Before coming to St John’s, I undertook historical and ethnographic research in a range of locations across Kenya as a Post-Doctoral Research Fellow at the British Institute in Eastern Africa, Nairobi. I also worked as an archaeologist on the UCL Qatar Sudan Archaeological Project, excavating for three seasons at the ancient Royal City of Meroë, north-east of Khartoum.
Prior to this, I studied Egyptian Archaeology at UCL and both my master’s and DPhil at Oxford, at St Hugh’s College and The Queen’s College respectively. My DPhil research explored the recent history and contemporary livelihood practices of the pastoralist Turkana people of north west Kenya. In implementing this research, I have consulted for development organisations and projects seeking to promote economic growth and stability amongst marginalised groups in northern Kenya.
My research focuses on a range of topics concerning recent African history and contemporary life that lie at the intersection between anthropology and archaeology, including material culture, time and temporality, livelihood practices, social change, colonialism, and infrastructural and economic development. I have undertaken and been involved in research in Uganda, Tanzania, Kenya, and Sudan, but my most extensive fieldwork has been my ethnographic research in the Turkana region of northern Kenya (which I began in 2013). This research, which formed the basis of my DPhil thesis, sought to explore the changing livelihoods and systems of livelihood interaction that constitute the Turkana pastoral economy.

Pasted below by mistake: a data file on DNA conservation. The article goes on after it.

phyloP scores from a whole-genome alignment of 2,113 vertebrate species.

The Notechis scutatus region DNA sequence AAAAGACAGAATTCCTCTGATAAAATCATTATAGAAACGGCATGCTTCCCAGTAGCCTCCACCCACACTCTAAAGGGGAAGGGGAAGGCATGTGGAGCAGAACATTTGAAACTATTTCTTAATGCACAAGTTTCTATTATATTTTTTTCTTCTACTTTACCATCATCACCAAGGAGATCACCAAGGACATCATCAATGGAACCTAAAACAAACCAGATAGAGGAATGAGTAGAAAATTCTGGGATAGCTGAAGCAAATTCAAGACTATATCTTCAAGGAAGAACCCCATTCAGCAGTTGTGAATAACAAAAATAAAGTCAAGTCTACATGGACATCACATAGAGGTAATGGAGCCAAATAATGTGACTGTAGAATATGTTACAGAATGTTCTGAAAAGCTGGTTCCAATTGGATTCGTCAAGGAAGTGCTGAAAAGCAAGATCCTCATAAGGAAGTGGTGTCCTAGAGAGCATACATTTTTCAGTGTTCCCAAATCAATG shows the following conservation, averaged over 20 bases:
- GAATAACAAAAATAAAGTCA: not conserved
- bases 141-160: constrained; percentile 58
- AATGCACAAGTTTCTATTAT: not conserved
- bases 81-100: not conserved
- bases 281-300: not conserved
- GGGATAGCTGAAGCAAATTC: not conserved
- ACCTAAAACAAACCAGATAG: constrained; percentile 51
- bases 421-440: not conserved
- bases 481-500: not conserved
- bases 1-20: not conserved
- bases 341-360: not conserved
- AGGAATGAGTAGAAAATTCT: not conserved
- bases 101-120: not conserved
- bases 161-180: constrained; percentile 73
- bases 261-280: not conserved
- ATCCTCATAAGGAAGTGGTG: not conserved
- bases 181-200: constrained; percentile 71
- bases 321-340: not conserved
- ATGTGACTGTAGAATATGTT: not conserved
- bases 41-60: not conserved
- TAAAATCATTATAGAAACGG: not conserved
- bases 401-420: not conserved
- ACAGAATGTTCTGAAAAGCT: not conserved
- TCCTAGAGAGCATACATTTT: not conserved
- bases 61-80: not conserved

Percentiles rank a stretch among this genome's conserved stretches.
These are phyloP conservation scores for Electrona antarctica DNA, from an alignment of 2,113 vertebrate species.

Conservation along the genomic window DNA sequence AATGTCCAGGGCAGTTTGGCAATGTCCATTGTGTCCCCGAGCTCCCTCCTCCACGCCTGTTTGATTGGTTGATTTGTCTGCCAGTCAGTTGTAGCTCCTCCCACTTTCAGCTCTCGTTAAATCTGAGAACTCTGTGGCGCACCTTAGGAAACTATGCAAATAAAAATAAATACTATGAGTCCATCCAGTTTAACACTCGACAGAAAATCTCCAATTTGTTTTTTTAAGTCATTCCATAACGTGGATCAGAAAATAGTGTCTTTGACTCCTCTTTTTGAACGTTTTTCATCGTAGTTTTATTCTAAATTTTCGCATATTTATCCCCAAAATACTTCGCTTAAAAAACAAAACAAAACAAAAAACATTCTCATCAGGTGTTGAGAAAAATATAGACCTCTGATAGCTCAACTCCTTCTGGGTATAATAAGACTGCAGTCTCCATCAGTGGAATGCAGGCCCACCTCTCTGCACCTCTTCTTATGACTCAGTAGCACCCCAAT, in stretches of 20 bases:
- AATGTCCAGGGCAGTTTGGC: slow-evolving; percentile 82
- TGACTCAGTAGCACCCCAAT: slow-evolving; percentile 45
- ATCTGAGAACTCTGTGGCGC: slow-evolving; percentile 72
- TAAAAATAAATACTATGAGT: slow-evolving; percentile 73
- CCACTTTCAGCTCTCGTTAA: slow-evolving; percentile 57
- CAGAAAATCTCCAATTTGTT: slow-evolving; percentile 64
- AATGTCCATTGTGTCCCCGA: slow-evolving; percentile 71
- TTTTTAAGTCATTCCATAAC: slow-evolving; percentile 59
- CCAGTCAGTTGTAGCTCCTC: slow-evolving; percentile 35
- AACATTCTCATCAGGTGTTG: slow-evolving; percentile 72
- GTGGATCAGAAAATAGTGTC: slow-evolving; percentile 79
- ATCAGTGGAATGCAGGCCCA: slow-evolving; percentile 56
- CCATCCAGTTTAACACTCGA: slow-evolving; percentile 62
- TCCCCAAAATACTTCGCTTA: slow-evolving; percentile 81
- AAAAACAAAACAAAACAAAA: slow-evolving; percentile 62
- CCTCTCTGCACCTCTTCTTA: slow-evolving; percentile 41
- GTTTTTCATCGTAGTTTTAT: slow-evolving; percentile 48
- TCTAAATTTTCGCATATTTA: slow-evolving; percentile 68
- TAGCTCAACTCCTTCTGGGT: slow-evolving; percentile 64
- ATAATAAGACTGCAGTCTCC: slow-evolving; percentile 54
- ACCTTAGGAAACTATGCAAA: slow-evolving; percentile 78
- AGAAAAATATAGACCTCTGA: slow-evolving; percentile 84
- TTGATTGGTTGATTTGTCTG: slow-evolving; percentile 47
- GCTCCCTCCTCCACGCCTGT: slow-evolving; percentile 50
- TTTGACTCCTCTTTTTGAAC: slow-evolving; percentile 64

Building on my on-going research with communities in southern Turkana, I am currently developing a broader cross-regional and cross-cultural historical analysis of pastoralist livelihoods in eastern and northern Africa. This will involve extensive fieldwork with herding groups in northern Kenya and central Sudan, along with collections-based research at the Pitt Rivers Museum.